In the spring of 2008 I installed a SIP-to-GSM cellular gateway as a means of backing up our wholly IP-based home and office phones. The installation of the cellular gateway allowed me to route calls to and from T-Mobile should our DSL circuit go down. In addition, it provided us access to 911 and 411 services that were not at the time provided by our ITSPs.
The one thing we wanted that it did not address was access to 311 service. In Houston a 311 call rings a non-emergency city call center that is intended to take notifications about city services. For example, we call 311 when we see a street light out, a broken fire hydrant, large fallen trees in the roadways or packs of wild dogs roaming dangerously.
Continue reading “Finally, We Have A 311 Solution”
If not, can I do it myself?
There remain a great many ITSPs out there that still don’t provide 911 or similar services. Those that target the residential marketplace, like AT&T (argh!), Verizon, Vonage, Broadvoice, Nuvio, etc have this all worked out. However, the myriad other smaller players that target the SMB space often don’t.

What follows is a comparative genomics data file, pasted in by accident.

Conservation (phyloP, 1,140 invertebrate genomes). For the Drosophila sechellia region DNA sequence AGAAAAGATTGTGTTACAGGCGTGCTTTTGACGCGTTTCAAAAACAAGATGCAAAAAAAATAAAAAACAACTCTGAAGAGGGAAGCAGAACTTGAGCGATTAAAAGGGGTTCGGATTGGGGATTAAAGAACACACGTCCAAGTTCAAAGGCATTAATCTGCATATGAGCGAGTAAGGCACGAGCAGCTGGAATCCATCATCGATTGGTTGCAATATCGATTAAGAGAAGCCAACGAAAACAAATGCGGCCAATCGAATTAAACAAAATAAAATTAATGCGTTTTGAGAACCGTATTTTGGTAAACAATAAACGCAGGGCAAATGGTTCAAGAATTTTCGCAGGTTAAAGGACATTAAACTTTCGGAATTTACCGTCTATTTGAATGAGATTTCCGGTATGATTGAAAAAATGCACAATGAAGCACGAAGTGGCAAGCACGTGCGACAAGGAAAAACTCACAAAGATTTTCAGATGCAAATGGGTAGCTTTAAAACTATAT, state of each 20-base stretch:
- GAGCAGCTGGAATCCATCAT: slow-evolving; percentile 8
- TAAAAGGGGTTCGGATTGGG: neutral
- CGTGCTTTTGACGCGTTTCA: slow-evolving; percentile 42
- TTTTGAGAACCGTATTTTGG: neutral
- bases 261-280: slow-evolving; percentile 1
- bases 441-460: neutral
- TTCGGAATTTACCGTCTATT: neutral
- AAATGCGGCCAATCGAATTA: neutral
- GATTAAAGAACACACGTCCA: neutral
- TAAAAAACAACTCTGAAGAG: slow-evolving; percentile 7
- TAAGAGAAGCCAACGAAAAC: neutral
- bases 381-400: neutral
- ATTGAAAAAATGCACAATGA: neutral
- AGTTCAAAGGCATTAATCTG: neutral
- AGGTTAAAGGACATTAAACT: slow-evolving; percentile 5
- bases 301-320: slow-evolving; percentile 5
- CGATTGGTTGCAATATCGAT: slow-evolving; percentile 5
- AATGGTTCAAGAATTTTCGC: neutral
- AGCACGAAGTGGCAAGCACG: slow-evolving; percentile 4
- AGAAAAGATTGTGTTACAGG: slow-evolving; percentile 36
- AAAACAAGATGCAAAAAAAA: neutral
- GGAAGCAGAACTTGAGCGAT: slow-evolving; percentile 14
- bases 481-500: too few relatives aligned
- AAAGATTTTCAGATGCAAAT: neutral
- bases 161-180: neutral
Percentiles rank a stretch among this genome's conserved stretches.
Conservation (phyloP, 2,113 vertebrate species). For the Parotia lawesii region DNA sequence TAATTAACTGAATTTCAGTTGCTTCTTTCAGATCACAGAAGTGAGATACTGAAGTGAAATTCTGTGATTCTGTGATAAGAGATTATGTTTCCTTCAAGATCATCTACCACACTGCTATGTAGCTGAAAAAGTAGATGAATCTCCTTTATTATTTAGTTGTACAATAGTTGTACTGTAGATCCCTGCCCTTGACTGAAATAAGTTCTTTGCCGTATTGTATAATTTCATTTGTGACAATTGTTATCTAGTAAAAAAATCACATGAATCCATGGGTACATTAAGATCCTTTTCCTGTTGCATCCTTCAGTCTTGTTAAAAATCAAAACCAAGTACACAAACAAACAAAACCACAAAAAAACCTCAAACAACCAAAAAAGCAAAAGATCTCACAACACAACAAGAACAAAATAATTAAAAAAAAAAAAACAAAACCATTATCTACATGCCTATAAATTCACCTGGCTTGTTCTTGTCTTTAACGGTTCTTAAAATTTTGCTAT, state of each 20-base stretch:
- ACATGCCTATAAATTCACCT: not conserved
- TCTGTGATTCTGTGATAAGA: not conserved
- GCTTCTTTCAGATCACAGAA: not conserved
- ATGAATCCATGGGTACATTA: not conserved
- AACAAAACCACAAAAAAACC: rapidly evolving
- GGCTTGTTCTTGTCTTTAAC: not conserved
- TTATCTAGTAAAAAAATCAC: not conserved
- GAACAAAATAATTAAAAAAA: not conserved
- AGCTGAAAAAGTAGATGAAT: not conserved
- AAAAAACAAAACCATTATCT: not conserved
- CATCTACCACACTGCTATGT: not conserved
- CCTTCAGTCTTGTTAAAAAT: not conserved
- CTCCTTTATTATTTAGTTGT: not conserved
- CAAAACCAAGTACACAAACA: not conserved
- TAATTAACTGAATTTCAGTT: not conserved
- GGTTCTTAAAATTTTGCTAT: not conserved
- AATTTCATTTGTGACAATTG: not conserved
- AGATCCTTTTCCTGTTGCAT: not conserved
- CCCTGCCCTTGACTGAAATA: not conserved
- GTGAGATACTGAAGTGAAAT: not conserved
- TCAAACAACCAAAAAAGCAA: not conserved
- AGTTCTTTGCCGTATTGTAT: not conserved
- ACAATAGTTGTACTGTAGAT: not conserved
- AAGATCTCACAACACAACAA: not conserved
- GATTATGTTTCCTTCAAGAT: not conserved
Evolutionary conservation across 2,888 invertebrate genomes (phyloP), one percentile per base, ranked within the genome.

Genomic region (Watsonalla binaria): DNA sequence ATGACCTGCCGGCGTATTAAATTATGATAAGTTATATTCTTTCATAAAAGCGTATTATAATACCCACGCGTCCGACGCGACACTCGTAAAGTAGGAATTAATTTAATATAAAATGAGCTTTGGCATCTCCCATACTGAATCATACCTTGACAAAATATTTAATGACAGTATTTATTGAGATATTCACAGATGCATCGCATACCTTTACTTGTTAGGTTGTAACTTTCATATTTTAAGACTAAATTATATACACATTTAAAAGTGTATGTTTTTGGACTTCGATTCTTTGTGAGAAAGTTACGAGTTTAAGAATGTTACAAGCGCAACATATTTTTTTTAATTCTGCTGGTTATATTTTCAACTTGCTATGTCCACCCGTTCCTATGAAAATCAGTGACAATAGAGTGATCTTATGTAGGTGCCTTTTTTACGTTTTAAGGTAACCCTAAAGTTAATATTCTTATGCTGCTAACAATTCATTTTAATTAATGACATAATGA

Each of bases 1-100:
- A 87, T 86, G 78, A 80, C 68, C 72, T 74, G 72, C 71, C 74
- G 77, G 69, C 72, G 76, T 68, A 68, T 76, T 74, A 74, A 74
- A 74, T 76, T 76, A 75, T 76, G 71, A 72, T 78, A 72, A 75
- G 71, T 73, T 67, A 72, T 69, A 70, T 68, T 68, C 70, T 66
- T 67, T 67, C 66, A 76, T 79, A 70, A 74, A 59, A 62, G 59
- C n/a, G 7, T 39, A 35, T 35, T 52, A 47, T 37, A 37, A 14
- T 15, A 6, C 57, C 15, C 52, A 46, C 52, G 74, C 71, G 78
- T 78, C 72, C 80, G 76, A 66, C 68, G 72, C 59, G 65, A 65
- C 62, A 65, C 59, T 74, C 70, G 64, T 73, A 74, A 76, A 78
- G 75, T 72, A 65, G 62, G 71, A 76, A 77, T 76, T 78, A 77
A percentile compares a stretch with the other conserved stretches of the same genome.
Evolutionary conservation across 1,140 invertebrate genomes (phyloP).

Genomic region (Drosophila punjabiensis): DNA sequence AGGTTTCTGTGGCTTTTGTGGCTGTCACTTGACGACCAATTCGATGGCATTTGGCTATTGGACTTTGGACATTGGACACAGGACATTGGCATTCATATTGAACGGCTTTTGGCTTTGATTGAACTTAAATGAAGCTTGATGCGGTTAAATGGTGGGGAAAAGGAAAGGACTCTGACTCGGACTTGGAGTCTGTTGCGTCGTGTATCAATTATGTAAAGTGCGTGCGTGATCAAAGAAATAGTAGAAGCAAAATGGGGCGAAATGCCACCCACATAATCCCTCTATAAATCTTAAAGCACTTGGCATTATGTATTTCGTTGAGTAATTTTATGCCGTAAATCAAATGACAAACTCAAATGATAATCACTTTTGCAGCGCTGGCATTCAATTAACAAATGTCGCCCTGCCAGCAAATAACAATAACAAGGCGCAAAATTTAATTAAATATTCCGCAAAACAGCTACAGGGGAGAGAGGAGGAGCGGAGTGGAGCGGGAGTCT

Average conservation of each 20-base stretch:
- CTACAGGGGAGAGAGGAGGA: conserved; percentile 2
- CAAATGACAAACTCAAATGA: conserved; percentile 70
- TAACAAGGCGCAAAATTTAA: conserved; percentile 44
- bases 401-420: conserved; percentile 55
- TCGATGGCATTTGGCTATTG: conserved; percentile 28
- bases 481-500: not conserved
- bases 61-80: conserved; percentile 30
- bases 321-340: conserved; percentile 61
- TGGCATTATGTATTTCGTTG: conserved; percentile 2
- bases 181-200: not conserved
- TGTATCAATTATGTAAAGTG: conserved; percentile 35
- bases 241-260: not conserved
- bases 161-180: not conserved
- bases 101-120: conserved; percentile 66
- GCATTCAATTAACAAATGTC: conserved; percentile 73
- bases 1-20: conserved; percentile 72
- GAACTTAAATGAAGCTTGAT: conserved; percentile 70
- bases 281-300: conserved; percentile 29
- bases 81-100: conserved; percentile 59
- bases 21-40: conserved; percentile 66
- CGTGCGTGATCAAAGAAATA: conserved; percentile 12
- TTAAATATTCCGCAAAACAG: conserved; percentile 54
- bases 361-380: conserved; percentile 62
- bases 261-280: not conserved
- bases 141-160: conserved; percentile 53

In moving to a wholly VOIP situation around here we accepted this reality acknowledging that for us its merely an inconvenience. There are at least two cell phones in the house that fill the gap for 911 and 411. However, cell phones often can’t call 311.
While not critical, 311 access is good to have. This is the number used for non-emergency access to city services. If you see a downed tree on the street, broken water main, or traffic lights out this this the number you call to report the trouble.
This brings me to a question. Can an end user establish their own relationship with the service providers that handle 911/411/311 going around the VOIP provider in the middle?
As it happens the vast majority of E911 service for VOIP providers is handled by one company. Their database and technology are at the heart of how E911 is handled for VOIP users. I contacted them but have yet to receive a rational reply to my email. Their initial response was only to say that they don’t comment on their relationships with their customers. Whatever that means.